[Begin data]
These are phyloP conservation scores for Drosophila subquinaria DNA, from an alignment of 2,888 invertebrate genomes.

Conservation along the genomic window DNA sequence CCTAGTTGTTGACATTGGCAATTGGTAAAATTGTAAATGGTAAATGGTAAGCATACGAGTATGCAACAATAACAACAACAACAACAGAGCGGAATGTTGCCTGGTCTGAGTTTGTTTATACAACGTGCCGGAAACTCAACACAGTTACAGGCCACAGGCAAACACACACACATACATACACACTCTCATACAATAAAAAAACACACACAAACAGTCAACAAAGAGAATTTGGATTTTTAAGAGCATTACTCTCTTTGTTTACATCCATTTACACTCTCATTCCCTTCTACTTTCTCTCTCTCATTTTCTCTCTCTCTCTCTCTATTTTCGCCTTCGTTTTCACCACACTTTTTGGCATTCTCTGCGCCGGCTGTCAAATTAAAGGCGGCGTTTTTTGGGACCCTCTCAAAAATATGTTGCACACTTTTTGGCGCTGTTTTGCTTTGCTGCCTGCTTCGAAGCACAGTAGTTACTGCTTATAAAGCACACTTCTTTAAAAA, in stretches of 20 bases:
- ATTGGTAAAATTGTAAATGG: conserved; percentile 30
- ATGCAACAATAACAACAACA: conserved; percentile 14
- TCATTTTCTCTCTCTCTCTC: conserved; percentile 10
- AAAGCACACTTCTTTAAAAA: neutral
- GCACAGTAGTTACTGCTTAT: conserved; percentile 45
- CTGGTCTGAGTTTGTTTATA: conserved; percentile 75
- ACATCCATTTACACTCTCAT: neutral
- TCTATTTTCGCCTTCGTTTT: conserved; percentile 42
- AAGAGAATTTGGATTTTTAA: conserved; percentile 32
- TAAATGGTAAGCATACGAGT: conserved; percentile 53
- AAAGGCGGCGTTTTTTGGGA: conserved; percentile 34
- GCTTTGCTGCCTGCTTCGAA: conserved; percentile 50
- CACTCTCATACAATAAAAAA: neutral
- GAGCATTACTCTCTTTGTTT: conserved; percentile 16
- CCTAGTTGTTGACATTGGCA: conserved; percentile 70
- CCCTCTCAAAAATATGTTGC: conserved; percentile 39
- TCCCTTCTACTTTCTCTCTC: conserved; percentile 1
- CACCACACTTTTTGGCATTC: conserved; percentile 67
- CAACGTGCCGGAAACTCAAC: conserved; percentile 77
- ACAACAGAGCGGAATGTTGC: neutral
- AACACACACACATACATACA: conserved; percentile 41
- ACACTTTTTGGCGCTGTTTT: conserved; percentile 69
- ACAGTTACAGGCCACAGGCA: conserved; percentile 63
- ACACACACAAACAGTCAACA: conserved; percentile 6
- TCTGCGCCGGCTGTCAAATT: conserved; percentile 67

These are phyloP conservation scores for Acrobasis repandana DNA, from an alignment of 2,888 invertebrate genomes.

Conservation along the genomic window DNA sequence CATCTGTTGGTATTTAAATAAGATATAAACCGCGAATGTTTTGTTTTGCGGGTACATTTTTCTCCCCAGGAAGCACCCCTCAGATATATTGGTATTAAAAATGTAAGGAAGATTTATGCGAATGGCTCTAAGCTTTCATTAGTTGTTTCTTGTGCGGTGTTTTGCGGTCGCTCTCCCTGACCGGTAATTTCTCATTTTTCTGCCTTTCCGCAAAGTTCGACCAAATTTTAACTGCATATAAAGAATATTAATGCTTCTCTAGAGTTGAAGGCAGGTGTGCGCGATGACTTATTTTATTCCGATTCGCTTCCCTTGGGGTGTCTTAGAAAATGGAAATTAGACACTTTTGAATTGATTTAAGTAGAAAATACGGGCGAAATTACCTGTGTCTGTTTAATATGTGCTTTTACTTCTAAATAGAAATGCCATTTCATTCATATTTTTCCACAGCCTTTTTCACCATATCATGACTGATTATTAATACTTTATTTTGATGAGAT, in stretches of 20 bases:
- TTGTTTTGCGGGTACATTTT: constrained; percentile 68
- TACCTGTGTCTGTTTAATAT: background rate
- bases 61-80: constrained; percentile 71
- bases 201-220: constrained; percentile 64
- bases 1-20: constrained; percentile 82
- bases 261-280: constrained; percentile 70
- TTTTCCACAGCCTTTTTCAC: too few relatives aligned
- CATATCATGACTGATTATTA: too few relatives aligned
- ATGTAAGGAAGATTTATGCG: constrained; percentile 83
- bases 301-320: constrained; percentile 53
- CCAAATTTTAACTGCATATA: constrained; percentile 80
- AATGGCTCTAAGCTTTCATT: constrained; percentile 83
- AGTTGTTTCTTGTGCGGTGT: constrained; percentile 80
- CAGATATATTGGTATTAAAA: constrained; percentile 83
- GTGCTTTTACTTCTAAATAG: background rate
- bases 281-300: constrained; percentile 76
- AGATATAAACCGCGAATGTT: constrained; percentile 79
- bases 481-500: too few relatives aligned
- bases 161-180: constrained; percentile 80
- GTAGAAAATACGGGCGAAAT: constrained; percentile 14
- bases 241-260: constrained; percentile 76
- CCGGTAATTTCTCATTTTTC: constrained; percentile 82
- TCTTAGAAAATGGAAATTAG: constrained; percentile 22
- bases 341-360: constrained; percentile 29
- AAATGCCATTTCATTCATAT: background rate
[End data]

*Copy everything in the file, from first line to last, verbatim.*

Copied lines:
These are phyloP conservation scores for Drosophila subquinaria DNA, from an alignment of 2,888 invertebrate genomes.

Conservation along the genomic window DNA sequence CCTAGTTGTTGACATTGGCAATTGGTAAAATTGTAAATGGTAAATGGTAAGCATACGAGTATGCAACAATAACAACAACAACAACAGAGCGGAATGTTGCCTGGTCTGAGTTTGTTTATACAACGTGCCGGAAACTCAACACAGTTACAGGCCACAGGCAAACACACACACATACATACACACTCTCATACAATAAAAAAACACACACAAACAGTCAACAAAGAGAATTTGGATTTTTAAGAGCATTACTCTCTTTGTTTACATCCATTTACACTCTCATTCCCTTCTACTTTCTCTCTCTCATTTTCTCTCTCTCTCTCTCTATTTTCGCCTTCGTTTTCACCACACTTTTTGGCATTCTCTGCGCCGGCTGTCAAATTAAAGGCGGCGTTTTTTGGGACCCTCTCAAAAATATGTTGCACACTTTTTGGCGCTGTTTTGCTTTGCTGCCTGCTTCGAAGCACAGTAGTTACTGCTTATAAAGCACACTTCTTTAAAAA, in stretches of 20 bases:
- ATTGGTAAAATTGTAAATGG: conserved; percentile 30
- ATGCAACAATAACAACAACA: conserved; percentile 14
- TCATTTTCTCTCTCTCTCTC: conserved; percentile 10
- AAAGCACACTTCTTTAAAAA: neutral
- GCACAGTAGTTACTGCTTAT: conserved; percentile 45
- CTGGTCTGAGTTTGTTTATA: conserved; percentile 75
- ACATCCATTTACACTCTCAT: neutral
- TCTATTTTCGCCTTCGTTTT: conserved; percentile 42
- AAGAGAATTTGGATTTTTAA: conserved; percentile 32
- TAAATGGTAAGCATACGAGT: conserved; percentile 53
- AAAGGCGGCGTTTTTTGGGA: conserved; percentile 34
- GCTTTGCTGCCTGCTTCGAA: conserved; percentile 50
- CACTCTCATACAATAAAAAA: neutral
- GAGCATTACTCTCTTTGTTT: conserved; percentile 16
- CCTAGTTGTTGACATTGGCA: conserved; percentile 70
- CCCTCTCAAAAATATGTTGC: conserved; percentile 39
- TCCCTTCTACTTTCTCTCTC: conserved; percentile 1
- CACCACACTTTTTGGCATTC: conserved; percentile 67
- CAACGTGCCGGAAACTCAAC: conserved; percentile 77
- ACAACAGAGCGGAATGTTGC: neutral
- AACACACACACATACATACA: conserved; percentile 41
- ACACTTTTTGGCGCTGTTTT: conserved; percentile 69
- ACAGTTACAGGCCACAGGCA: conserved; percentile 63
- ACACACACAAACAGTCAACA: conserved; percentile 6
- TCTGCGCCGGCTGTCAAATT: conserved; percentile 67

These are phyloP conservation scores for Acrobasis repandana DNA, from an alignment of 2,888 invertebrate genomes.

Conservation along the genomic window DNA sequence CATCTGTTGGTATTTAAATAAGATATAAACCGCGAATGTTTTGTTTTGCGGGTACATTTTTCTCCCCAGGAAGCACCCCTCAGATATATTGGTATTAAAAATGTAAGGAAGATTTATGCGAATGGCTCTAAGCTTTCATTAGTTGTTTCTTGTGCGGTGTTTTGCGGTCGCTCTCCCTGACCGGTAATTTCTCATTTTTCTGCCTTTCCGCAAAGTTCGACCAAATTTTAACTGCATATAAAGAATATTAATGCTTCTCTAGAGTTGAAGGCAGGTGTGCGCGATGACTTATTTTATTCCGATTCGCTTCCCTTGGGGTGTCTTAGAAAATGGAAATTAGACACTTTTGAATTGATTTAAGTAGAAAATACGGGCGAAATTACCTGTGTCTGTTTAATATGTGCTTTTACTTCTAAATAGAAATGCCATTTCATTCATATTTTTCCACAGCCTTTTTCACCATATCATGACTGATTATTAATACTTTATTTTGATGAGAT, in stretches of 20 bases:
- TTGTTTTGCGGGTACATTTT: constrained; percentile 68
- TACCTGTGTCTGTTTAATAT: background rate
- bases 61-80: constrained; percentile 71
- bases 201-220: constrained; percentile 64
- bases 1-20: constrained; percentile 82
- bases 261-280: constrained; percentile 70
- TTTTCCACAGCCTTTTTCAC: too few relatives aligned
- CATATCATGACTGATTATTA: too few relatives aligned
- ATGTAAGGAAGATTTATGCG: constrained; percentile 83
- bases 301-320: constrained; percentile 53
- CCAAATTTTAACTGCATATA: constrained; percentile 80
- AATGGCTCTAAGCTTTCATT: constrained; percentile 83
- AGTTGTTTCTTGTGCGGTGT: constrained; percentile 80
- CAGATATATTGGTATTAAAA: constrained; percentile 83
- GTGCTTTTACTTCTAAATAG: background rate
- bases 281-300: constrained; percentile 76
- AGATATAAACCGCGAATGTT: constrained; percentile 79
- bases 481-500: too few relatives aligned
- bases 161-180: constrained; percentile 80
- GTAGAAAATACGGGCGAAAT: constrained; percentile 14
- bases 241-260: constrained; percentile 76
- CCGGTAATTTCTCATTTTTC: constrained; percentile 82
- TCTTAGAAAATGGAAATTAG: constrained; percentile 22
- bases 341-360: constrained; percentile 29
- AAATGCCATTTCATTCATAT: background rate